‘In this world, you’re either growing, or you’re dying so get in motion and grow.’ – Lou Holtz
Growth. Long the Holy Grail of business enterprises everywhere, it is one of the key drivers of business success.
But business growth can be elusive, and businesses will try seemingly anything to ensure it continues.
Enter growth hacking.
Growth hacking is one of those terms that has sprung onto the world business stage seemingly out of nowhere and has trailed confusion and not a little controversy in its wake.
So what is growth hacking, why should you care about it, and how would you begin to go about practicing it within your own business? We explain.
What is Growth Hacking, Anyway?
Growth hacking is a relatively recent concept. Neil Patel and Bronson Taylor place its origins in 2010, with the invention of the term by Sean Ellis, an entrepreneur, and start-up advisor.
Back then, Sean was helping start-ups rapidly grow their business and customer base. How did he achieve this? By using a range of methods, systems and well, hacks, that he developed in the course of his work.
Essentially, Sean could be likened to a mad scientist in a lab, conducting a series of innovative experiments that had one and only one objective:
In this sense, Sean’s obsession with growth gave rise to a new practice and discipline that was distinct from traditional marketing practice.
Growth hacking can be defined as:
“… the process of finding the right trick or ‘hack’ that allows for accelerated and accumulative growth.”
Commonly, growth hacking uses a combination of technical tools and innovation to drive growth in a key metric of interest (like conversion rate or email sign-ups).
Which leads us to the question of how growth hacking differs from conventional marketing. After all, aren’t all marketers concerned with driving ‘accelerated and accumulative growth?’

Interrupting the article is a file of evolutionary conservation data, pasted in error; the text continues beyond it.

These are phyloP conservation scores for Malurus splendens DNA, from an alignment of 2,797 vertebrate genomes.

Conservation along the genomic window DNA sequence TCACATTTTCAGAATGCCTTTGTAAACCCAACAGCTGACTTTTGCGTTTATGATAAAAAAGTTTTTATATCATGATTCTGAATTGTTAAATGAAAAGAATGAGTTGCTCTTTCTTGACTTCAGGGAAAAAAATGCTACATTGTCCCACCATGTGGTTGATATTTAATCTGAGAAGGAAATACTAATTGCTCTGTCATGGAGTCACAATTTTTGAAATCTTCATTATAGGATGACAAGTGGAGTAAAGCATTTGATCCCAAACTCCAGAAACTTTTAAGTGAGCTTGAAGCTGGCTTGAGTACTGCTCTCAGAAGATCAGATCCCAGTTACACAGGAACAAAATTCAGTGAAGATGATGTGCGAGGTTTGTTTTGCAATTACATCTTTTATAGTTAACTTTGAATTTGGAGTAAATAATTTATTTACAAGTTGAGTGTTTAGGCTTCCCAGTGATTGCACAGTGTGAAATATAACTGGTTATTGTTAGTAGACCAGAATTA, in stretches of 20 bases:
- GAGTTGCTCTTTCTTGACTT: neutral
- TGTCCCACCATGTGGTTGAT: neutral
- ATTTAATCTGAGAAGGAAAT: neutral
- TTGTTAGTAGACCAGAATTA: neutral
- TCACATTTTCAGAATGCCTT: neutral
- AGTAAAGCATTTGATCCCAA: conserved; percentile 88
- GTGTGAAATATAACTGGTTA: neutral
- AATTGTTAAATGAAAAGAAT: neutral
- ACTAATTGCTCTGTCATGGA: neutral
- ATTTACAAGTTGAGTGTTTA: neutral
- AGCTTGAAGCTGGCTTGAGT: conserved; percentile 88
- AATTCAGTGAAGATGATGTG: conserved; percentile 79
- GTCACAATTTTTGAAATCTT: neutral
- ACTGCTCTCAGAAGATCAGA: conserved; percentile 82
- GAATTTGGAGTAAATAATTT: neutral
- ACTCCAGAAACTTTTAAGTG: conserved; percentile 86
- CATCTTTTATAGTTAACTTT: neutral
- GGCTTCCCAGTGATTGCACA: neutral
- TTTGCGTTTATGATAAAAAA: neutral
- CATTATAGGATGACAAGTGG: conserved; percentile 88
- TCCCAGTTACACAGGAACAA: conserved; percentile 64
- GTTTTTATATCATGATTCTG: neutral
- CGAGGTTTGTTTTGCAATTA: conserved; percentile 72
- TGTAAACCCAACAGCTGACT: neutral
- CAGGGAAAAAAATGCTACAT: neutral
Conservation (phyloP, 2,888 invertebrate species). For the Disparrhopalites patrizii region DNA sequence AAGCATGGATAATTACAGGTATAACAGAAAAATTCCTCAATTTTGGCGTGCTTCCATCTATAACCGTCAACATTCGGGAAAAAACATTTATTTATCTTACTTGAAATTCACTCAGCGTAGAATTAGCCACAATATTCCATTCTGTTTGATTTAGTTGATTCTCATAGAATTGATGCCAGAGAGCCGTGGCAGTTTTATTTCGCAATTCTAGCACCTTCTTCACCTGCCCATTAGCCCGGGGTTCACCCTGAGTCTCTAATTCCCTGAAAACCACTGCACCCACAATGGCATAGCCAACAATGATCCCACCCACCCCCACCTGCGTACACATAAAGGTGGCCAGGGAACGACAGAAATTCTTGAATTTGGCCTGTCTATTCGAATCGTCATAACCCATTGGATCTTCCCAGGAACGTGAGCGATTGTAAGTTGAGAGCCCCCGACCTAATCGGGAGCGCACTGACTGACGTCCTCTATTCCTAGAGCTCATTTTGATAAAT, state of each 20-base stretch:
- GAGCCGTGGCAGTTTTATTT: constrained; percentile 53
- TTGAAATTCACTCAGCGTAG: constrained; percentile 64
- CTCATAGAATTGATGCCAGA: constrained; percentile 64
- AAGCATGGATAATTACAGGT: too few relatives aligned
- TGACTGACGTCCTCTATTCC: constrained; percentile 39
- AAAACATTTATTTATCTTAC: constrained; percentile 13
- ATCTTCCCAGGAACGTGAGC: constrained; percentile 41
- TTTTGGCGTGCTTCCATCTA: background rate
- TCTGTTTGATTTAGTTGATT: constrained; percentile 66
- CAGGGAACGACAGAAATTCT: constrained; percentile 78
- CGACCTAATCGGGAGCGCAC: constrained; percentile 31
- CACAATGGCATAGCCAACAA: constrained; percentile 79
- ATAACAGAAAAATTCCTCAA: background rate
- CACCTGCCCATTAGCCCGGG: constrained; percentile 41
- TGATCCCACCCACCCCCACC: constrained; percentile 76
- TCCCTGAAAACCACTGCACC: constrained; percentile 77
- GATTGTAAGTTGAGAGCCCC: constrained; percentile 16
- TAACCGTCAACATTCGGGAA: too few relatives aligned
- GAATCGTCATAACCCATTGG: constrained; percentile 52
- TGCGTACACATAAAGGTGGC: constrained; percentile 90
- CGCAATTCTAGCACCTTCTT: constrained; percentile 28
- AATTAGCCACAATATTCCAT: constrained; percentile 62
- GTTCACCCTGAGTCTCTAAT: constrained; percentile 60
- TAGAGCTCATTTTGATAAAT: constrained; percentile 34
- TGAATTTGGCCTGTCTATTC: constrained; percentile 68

Well, yes and no. It goes without saying that traditional marketers commonly include growth as one of their objectives. However, it’s also true that growth is not their only objective.
As an example, some of the objectives we might expect to see in traditional marketing that aren’t explicitly about growth include:
- Increasing customer loyalty
- Improving stakeholder relationships
- Building brand recognition
- Enhancing communication
… and so on.
Contrast this to the growth hacker’s only objective:
Growth hacking is all about the single-minded pursuit of growth … or, as Patel and Taylor so eloquently put it: “Growth is the sun that a growth hacker revolves around.”
Growth Hacking Strategies
Every business is different.
What works for one company may not work for another, and there is no ‘magic bullet’ for growth hacking that will suddenly launch your business into the stratosphere.
At the heart of growth hacking is a willingness to experiment within your own ‘lab’, such as it is – to fail rapidly (and learn from the failure) until you hit on a winning strategy.
Furthermore, there is a range of strategies that are used to support growth hacking that may help you to fail (and succeed) a lot faster. Here are three to get you started.
1. Make Use of Widely Available Tools
Growth hacking as it was originally conceived often involved the use of coding or behind-the-scenes engineering to put the ‘hacks’ in place.
However, with new applications being developed every day, you no longer have to possess mad technical skills to get started – just an awareness of what available tools are out there and what they could potentially do for your business.
The Kissmetrics blog has a huge list of such tools available to support growth hacking, so we won’t duplicate it here.